In the last few months, out of the blue, I have received electronic correspondence from each of my three oldest childhood friends (none of whom have remained adulthood friends, though all three remain of interest to me) commenting on my cancer diagnosis; each having stumbled across one of my cancer columns online, presumably after initiating a Google-type search for yours truly. This reconnection with my past has empowered me, sort of, to deal with the present. Feeling there are people – in other cities and states, thinking positive, supportive and encouraging thoughts about me, maybe even sending prayers my way as well, is powerful stuff. The stuff of which dreams are made, and let me tell you, when you’re terminal, you dream. The associated vibe I feel is somewhere between not being alone and anything is possible.
Not that any of the three were offering insights on fighting cancer or presuming certain familiarities which no longer exist; theirs was more a general inquiry about a specific set of circumstances (my cancer diagnosis), simply letting me know that they recently became aware of my situation and were thinking about me and wishing me well; a “random act of kindness,” if you will. And as a cancer patient, I can assure you, any thoughts of kindness, random or otherwise, are much appreciated. Certainly I corresponded back and expressed my gratitude for their having reached out to me. It was great to reconnect; these three friends were my friends at the beginning: Bowen Elementary School. Given our current ages, we’re talking 50 years ago, even before Little League. That’s heavy; heck, that’s historical.
But all three looking for me, and finding me, at the same time, seems more than just a coincidence. And it’s not as if they have any independent contact with one another, because they don’t. Nor are any of the three in touch/connected with my best friend, Cary, (who lives in Needham, Mass.) and who is my conduit of sorts for all my adolescent/pre-college friends and acquaintances, should any inquiries be made – which I welcome and are no problem for me, but that’s not what happened here. What happened here happened on its own; in Barnstable, Mass., Greenwich, Conn. and Sharon, Mass., without any communication or contact between the interested parties.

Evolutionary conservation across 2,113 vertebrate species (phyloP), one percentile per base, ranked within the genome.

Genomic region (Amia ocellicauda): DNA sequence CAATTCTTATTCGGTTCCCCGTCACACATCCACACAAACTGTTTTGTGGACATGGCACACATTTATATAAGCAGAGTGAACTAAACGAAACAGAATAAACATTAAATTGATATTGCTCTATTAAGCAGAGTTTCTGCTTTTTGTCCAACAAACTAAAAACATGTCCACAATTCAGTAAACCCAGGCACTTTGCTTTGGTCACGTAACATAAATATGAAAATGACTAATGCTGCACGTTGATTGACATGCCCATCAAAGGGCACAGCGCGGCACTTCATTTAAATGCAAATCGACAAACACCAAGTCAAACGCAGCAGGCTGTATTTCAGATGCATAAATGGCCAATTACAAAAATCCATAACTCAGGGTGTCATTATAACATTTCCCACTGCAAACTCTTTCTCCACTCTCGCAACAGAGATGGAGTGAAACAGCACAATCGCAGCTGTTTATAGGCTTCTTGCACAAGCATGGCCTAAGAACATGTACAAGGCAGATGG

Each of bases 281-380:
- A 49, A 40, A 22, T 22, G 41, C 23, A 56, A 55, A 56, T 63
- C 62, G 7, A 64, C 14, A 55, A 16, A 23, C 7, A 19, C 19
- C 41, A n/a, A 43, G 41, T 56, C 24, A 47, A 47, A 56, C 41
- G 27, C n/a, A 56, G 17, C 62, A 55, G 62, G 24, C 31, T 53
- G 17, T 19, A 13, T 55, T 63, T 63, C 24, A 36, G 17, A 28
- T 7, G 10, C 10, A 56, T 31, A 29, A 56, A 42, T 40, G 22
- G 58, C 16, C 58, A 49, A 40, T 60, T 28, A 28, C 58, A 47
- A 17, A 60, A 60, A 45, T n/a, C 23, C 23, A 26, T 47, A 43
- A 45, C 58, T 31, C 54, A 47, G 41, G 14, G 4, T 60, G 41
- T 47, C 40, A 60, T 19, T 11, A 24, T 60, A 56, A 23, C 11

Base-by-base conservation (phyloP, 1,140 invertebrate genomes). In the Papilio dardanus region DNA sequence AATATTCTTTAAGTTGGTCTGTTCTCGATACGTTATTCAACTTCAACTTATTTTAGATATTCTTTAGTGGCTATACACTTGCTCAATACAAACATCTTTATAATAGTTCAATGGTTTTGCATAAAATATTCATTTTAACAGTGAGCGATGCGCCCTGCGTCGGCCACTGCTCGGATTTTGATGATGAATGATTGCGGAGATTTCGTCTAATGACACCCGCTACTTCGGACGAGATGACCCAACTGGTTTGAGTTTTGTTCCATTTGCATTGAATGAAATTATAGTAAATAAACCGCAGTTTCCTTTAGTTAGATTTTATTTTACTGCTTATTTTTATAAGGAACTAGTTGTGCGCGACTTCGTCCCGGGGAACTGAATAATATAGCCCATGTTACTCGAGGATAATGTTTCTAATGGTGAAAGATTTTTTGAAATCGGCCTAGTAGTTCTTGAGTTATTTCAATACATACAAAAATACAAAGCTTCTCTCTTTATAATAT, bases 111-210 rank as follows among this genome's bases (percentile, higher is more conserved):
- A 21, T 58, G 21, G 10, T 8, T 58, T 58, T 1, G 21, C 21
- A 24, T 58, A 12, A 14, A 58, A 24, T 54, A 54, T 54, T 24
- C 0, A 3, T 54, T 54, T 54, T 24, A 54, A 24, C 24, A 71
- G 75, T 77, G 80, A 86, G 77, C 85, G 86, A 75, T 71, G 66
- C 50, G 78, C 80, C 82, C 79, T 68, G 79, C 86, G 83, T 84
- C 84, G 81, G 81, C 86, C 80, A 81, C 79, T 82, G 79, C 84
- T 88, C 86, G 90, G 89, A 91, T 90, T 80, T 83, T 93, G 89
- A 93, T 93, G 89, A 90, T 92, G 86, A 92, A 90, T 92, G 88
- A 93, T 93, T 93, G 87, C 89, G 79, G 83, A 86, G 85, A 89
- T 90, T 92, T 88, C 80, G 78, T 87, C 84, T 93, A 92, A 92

The cumulative effect – on me, as a result of this “three-for” has been sobering, and I don’t even drink. I don’t want to get existential here, but when multiple unrelated influences all of a sudden intersect, and the intersection is you, (meaning me), it does give one pause: Why me? Why now? The answer is partially, I would guess, that my situation (my less than enviable health circumstances) is fairly serious (Duh!), maybe even grave. (Although that’s more a play on words than how I actually feel). And somehow, the seriousness of my circumstances has been realized by this triumvirate of extremely important people – from my earliest days, who now have found me again, hopefully not at the end. It’s difficult – for me, to not notice the symmetry here. Sure, there’s a randomness to the universe, but there’s also a part of me that believes things happen for a reason. Then again, maybe not.
Originally I was given a “13-month to two-year” prognosis and advised by my oncologist to consider taking that vacation I always dreamed of. Yet here I am, three-plus years later, alive and reasonably well (and still not having taken that vacation). I’m not cured by any means, but neither am I a distant memory. In fact, given these three most recent inquiries, I’m a fairly current memory, and for that, I am most appreciative. Thanks for all your kind thoughts. I need every one of them.
Kenny Lourie is an Advertising Representative for The Potomac Almanac & The Connection Newspapers